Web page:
“Driving through the city on the way to the hotel I noticed this beautiful, warm color in the streetlights, a yellowy-orange hue that reminded me of Van Gogh’s famous painting ‘Cafe Terrace at Night’ — a painting I have loved since I was a child, when I often dreamed of being a painter,” says Honna, who is a native of Koriyama, Fukushima Prefecture.

“In those days there were many lamps like that in the city and they gave me a profound sense of nostalgia, and serendipity, I suppose.”

That feeling of fate continued on his second day, when the orchestra visited Hanoi’s historic opera house for rehearsals.

“I stood on the stage and noticed the date 1911 carved on the wall above me,” says Honna, who played guitar and piano as a child and studied trombone at the Tokyo University of the Arts, where he also secretly studied conducting on the side. “Immediately I recalled that that was the same year (Austrian composer) Gustav Mahler died. From that moment I had a clear vision.”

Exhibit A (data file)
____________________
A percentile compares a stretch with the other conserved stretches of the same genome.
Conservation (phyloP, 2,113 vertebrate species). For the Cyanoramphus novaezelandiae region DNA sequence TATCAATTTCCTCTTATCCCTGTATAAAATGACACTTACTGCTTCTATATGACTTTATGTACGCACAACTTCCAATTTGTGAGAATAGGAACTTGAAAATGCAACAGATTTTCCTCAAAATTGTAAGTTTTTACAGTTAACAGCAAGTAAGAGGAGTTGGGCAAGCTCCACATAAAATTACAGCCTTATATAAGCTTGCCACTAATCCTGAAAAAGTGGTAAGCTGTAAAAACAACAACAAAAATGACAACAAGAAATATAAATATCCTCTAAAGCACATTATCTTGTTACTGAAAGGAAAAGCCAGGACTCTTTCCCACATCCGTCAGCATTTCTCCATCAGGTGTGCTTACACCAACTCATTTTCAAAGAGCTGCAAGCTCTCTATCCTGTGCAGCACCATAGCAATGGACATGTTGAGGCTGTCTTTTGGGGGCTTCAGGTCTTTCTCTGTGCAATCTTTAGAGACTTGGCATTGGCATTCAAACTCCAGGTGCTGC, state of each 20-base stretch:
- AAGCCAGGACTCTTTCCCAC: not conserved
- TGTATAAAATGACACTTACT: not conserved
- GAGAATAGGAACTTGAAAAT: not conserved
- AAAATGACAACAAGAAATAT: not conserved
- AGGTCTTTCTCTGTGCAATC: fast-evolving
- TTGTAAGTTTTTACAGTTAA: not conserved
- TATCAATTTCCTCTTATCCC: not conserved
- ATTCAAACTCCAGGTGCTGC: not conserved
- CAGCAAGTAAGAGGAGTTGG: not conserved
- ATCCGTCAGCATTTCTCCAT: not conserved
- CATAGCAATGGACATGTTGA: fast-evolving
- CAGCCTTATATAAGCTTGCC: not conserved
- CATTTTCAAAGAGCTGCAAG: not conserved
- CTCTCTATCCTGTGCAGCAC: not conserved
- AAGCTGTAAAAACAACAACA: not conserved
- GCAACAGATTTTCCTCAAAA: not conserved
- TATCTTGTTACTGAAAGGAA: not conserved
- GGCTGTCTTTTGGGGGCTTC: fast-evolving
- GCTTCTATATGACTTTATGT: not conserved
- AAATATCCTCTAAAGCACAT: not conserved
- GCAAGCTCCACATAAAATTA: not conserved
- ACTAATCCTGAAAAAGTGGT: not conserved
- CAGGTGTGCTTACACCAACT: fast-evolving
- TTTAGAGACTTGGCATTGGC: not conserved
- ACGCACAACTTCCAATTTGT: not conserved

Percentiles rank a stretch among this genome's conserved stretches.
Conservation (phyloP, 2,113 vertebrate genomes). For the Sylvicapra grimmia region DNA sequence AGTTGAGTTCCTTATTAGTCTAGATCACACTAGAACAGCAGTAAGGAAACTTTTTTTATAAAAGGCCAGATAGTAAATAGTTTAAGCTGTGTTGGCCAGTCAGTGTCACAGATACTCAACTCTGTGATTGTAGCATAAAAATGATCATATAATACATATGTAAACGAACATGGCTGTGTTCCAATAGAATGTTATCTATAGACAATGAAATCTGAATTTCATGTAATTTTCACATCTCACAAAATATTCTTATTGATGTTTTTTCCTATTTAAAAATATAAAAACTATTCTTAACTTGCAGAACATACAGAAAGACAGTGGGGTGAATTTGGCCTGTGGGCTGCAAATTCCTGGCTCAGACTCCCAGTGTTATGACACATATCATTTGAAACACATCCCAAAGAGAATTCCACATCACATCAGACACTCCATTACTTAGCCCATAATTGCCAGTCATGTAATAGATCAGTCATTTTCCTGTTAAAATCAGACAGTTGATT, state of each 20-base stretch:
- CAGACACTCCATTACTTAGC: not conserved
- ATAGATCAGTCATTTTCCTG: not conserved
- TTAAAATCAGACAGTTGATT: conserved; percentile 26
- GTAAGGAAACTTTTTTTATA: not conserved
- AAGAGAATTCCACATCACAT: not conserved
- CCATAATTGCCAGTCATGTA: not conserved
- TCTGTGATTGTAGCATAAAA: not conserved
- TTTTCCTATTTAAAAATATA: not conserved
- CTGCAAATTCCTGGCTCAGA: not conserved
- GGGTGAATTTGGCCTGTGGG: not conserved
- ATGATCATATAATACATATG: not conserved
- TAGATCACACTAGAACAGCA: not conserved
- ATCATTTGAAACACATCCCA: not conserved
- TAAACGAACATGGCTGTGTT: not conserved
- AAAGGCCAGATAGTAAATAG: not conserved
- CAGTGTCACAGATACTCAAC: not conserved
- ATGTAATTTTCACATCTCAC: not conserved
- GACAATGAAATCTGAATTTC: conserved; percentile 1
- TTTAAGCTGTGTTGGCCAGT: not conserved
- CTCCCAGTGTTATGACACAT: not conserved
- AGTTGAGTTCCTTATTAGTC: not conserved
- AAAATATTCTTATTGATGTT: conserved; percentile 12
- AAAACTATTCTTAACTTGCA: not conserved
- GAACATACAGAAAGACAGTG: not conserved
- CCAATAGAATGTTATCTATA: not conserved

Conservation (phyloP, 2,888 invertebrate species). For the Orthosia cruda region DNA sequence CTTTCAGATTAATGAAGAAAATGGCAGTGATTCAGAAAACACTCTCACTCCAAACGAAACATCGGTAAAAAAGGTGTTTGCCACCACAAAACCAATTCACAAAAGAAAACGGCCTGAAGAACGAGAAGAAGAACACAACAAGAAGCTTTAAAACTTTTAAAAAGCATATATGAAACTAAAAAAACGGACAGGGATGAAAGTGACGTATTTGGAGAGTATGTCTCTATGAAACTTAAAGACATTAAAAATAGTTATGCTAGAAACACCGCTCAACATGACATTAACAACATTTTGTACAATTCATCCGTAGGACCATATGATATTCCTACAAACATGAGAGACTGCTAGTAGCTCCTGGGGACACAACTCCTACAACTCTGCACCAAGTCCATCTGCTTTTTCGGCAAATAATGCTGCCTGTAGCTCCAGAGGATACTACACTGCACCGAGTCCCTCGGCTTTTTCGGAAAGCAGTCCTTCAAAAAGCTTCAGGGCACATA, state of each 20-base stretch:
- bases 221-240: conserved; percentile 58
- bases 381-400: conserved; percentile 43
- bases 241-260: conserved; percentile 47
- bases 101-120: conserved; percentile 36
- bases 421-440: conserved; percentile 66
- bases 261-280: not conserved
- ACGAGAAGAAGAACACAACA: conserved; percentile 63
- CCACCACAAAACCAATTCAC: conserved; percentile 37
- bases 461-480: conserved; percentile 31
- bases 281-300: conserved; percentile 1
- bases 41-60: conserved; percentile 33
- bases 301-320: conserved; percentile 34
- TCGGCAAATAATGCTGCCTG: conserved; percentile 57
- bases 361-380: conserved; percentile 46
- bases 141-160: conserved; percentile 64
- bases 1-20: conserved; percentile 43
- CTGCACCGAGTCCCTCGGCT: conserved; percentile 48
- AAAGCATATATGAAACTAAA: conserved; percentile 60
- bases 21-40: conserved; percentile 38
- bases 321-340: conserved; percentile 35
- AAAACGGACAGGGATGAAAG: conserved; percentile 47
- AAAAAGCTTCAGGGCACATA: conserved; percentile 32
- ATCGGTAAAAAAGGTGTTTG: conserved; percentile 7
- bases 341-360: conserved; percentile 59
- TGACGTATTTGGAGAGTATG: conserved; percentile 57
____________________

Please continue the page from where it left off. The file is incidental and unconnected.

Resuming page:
Just how perfectly aligned were the stars was confirmed at the conclusion of the Nagoya Philharmonic’s performance the following day, when then VNSO cello soloist and deputy director Ngo Hoang Quan made an unusual visit to the maestro’s dressing room.

“He knocked on the door and the first thing he said was ‘please help us,'” says Honna. “He warned me they couldn’t pay very much, but immediately I said ‘yes.’ I was so happy because I really wanted to come back.”

Almost two decades on, Honna’s love affair with Vietnam has continued to blossom. While the yellow lamps are gradually being superseded by strip lights, he expresses particular fondness for the way Vietnamese avidly protect customs and traditions, not least of all the folk music that he says permeates every region of the country.

“Within each of the provinces there are many volumes of songs that have been passed down through the ages. I am told that with Hungary, Vietnam has the biggest collection of folk songs in the world. There’s a wonderful desire to protect and preserve such heritage. This contrasts with somewhere like Japan, which has lost much of its old musical traditions.”

Orchestral music, however, has a much shorter history in Vietnam, he says. Although Hanoi’s opera house was built during the French colonial era, it was mostly part of a larger plan to replicate Parisian landmarks throughout French Indochina.